NetGuide NZ - Game review: Resident Evil: Operation Raccoon City

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Game review: Resident Evil: Operation Raccoon City

Resident Evil: Operation Raccoon City is a Resident Evil game by name only. If you’re expecting Operation Raccoon City to feature the horrors of the first three games of the series, or the explosive action from Resident Evil 4 & 5, you may be in for a disappointment. Operation Raccoon City is a third-person shooter game, but unlike the Gears of War series, this third-person shooter is marred with bad controls and AI that single-handedly ruins what could have been a really fun game. 


The game is set between the events of Resident Evil 2 & 3 as you play as the Delta Team of the Umbrella Security Service (USS). The deadly T-virus has spread throughout Raccoon City and has turned most of its citizens into brainless zombies. The USS is tasked to eliminate any evidence of Umbrella’s involvement in the incident. This means even killing off any survivors of the event. 


Turning a Resident Evil game into a third-person shooter doesn’t sound that bad on paper; it’s just that Slant Six Games (developer of the lesser known SOCOM games) have not done a good job of it. One of the things I loved most about Resident Evil 4 was the length of the game and the engaging cutscenes. The campaign mode is very short in Operation Raccoon City, and the cutscenes and characters aren’t very memorable. 


That said, it’s the actual shooting gameplay that is the biggest and most annoying aspect of the entire game. Say what you will about the Call of Duty franchise, at least those games have good collision detection and enemies actually die when you shoot them in the head. Here in Operation Raccoon City, you fight both zombies and the Government dispatched Spec-Ops soldiers. Shooting zombies isn’t so bad, but shooting the human soldiers is annoying as hell. It normally takes multiple bullets for one of them to go down, and even a sniper rifle bullet to the head does not kill these guys. I had to shoot three more times until one of them finally died.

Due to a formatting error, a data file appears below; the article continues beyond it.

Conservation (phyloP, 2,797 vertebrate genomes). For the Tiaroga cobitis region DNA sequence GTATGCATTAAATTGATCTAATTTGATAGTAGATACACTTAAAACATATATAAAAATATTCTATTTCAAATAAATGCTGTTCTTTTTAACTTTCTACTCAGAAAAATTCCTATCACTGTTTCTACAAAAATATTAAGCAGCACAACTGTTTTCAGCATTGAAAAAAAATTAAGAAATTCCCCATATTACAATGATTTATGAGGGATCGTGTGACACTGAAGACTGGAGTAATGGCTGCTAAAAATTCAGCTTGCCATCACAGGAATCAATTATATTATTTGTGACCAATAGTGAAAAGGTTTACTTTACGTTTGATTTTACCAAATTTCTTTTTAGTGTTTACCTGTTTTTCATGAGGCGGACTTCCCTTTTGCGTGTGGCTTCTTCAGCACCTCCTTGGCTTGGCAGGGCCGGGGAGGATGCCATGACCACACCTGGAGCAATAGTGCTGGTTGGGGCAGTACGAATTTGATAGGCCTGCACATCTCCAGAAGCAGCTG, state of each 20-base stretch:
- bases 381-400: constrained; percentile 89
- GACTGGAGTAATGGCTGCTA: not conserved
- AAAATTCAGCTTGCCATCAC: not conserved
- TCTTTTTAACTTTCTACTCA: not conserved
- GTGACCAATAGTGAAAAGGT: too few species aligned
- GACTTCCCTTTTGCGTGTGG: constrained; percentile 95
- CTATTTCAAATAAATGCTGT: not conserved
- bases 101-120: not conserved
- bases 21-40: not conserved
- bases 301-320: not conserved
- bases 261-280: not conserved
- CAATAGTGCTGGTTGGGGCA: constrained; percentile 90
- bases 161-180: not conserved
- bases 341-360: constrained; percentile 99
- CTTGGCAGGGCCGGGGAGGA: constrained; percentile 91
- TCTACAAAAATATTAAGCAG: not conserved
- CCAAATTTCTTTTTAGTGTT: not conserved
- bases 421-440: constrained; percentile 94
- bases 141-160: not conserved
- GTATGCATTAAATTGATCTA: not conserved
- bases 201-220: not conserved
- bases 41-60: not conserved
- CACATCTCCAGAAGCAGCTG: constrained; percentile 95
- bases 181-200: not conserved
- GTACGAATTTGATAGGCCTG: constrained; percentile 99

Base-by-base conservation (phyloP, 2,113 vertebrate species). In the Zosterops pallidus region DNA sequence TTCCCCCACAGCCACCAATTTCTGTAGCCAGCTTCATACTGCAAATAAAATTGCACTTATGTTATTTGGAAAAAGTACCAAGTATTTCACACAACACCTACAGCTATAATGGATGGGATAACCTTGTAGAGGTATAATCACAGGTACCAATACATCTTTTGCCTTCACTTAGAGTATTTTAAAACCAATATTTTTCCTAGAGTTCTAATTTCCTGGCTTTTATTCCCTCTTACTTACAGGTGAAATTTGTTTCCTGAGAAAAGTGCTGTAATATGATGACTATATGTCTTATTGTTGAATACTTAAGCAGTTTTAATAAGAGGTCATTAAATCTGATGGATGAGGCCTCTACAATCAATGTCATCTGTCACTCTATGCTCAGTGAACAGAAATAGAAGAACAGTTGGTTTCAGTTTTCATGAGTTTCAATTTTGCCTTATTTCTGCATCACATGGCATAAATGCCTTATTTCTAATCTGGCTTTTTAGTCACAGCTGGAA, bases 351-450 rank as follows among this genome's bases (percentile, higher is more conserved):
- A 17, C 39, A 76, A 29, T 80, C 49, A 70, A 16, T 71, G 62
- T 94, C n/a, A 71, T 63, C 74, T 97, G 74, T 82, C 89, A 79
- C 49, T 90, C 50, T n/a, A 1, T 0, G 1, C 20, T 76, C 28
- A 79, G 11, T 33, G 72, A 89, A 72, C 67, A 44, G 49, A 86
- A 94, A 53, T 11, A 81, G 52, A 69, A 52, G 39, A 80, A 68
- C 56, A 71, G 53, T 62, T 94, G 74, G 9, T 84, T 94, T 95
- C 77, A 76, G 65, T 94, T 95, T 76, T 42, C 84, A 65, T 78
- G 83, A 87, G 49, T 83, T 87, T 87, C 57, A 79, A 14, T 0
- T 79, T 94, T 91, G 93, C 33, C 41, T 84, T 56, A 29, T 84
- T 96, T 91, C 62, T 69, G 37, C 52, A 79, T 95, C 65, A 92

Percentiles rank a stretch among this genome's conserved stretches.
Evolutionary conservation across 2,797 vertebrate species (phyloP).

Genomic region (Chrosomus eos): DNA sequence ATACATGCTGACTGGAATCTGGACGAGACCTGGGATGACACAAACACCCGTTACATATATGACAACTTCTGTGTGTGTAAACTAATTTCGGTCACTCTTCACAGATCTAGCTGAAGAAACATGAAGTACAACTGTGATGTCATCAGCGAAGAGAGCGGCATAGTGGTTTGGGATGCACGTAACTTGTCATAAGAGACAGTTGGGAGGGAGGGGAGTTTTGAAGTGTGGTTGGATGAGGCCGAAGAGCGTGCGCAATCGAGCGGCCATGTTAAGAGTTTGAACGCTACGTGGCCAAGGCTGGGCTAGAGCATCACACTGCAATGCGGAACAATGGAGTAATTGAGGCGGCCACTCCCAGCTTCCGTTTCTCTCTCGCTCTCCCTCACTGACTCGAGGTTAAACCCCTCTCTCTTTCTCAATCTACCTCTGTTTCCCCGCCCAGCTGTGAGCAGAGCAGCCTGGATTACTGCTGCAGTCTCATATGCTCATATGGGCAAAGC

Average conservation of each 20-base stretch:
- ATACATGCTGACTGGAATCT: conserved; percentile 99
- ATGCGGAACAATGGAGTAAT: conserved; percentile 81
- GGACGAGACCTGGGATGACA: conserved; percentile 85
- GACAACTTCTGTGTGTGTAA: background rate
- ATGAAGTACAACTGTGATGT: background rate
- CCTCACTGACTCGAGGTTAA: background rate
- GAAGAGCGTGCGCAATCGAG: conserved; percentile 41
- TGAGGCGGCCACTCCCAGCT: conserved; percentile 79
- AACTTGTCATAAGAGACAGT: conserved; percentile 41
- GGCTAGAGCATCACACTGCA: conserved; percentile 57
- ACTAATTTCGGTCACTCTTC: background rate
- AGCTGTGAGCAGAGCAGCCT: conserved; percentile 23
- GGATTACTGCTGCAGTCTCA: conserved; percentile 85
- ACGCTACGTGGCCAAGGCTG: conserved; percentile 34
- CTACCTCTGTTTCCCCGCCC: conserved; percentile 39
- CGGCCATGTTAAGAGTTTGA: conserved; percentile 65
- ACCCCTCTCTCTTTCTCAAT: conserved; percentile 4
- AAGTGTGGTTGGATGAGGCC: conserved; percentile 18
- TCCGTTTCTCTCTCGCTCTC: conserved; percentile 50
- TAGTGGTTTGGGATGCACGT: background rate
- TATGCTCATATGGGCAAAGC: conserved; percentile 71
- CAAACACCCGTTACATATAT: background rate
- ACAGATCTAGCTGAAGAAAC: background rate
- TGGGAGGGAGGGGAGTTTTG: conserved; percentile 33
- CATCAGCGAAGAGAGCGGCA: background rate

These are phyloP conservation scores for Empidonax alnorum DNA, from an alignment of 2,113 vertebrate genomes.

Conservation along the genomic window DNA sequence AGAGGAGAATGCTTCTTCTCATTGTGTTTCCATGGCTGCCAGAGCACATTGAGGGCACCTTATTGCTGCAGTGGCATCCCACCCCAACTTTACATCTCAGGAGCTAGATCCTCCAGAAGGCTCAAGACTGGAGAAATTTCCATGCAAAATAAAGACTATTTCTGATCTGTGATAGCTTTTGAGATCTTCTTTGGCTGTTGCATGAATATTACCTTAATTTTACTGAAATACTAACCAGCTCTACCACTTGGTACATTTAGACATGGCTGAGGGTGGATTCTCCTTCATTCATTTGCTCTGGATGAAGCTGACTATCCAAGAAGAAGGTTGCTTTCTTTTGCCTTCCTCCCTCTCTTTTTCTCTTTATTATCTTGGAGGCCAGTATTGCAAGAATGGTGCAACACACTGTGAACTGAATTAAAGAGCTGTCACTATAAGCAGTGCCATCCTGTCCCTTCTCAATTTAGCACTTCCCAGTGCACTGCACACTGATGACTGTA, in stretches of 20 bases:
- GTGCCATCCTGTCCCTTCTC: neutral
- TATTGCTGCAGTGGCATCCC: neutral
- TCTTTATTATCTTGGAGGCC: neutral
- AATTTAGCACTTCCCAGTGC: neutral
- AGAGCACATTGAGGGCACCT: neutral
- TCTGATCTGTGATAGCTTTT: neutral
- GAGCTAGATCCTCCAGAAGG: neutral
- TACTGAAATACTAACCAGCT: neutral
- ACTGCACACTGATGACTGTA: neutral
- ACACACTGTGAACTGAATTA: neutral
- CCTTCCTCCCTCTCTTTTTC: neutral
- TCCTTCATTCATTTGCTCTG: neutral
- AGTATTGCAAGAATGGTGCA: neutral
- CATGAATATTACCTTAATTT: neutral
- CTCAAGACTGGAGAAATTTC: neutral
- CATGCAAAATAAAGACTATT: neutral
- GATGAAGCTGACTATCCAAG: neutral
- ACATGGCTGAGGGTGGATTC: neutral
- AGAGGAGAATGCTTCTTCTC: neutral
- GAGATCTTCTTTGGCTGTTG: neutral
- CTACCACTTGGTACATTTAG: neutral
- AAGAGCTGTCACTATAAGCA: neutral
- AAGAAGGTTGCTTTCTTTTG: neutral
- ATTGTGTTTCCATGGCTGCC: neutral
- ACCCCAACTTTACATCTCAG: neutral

Another frustrating aspect in this game is the dumb AI of your partners. If you’re playing the game offline, the three AI-controlled partners don’t help you very much, and often get in your way. I remember trying to run away from a grenade but I couldn’t as my partner was just standing there blocking my path. Not to mention they are utterly useless when it comes to boss battles. Facing off against Nemesis was very difficult considering I had to shoot him all by myself.  


If Operation Raccoon City had better AI and there were no human enemy soldiers, than it may have been a less annoying game to play. Killing zombies is a lot more tolerable since they cannot shoot from afar like the soldiers, and you can easily shoot them in the head since they walk so slowly. One of the more unique features of facing zombies is that they can turn you into a zombie simply by biting or spewing on you. It’s funny when your partners turn into zombies as you actually get to kill them off and then revive them again as humans. 




Some modern-day shooting fans may not like the health-bar system. Most shooting games these days offer an auto recovery system, but in Operation Raccoon City, you have to rely on collecting health to stay healthy. This isn’t entirely a bad thing, since it keeps you on your toes and ensures you play more carefully. There’s also plenty of ammo and green herbs lying around, so you’re not totally lacking in resources. 


Graphically, Operation Raccoon City actually looks pretty decent. Bear in mind, you may have to jack up the brightness of your TV screen before you start playing the game. The first time I loaded it up everything was too dark and I couldn’t even see where I was going. 


Operation Raccoon City may be annoying as an offline game but playing online, it does get a little more fun. This is mainly because playing with real-life players is a lot more enjoyable than playing alongside the imbecilic AI partners. I have to admit, I was stuck facing off against Nemesis until I logged online and decided to play there. The real players were much more helpful in shooting Nemesis, and were less susceptible to turning into zombies as well.


Online multiplayer modes outside of the main campaign are also fun to play. I’m not the best online player in the world but I enjoyed playing this game online. This is because you’re not facing off against skilled players all the time, and zombies are littered throughout the maps making life difficult for both teams. Killing real players earns more points than killing zombies, but you can still earn a decent amount of points just by killing zombies and steering clear of real-life players. 


Hero mode is the one online mode I was hopeless at. Sadly though, this is the only mode you can play as past Resident Evil characters like Leon Kennedy, Ada Wong and Claire Redfield. What makes this mode so hard is that there are no respawns, and you are dead pretty much instantly. It would have been cooler if you were able to play as the past Resident Evil characters in the other online modes as well as Hero mode may prove too difficult for some gamers.


Resident Evil: Operation Raccoon City is a game of two halves, occasionally fun but often downright annoying. Had Slant Six Games worked on the collision detection, improved the AI and made the campaign mode more interesting, this game could have been much better. The multiplayer modes are fun though, considering how shoddy the campaign mode is. Fans of Sony’s SOCOM games may like this title but traditional Resident Evil fans should stay away as they are likely to be disappointed. 


Graphics: 8.0
Sound: 7.0
Gameplay: 6.0
Lasting Appeal: 6.5
Overall: 6.5

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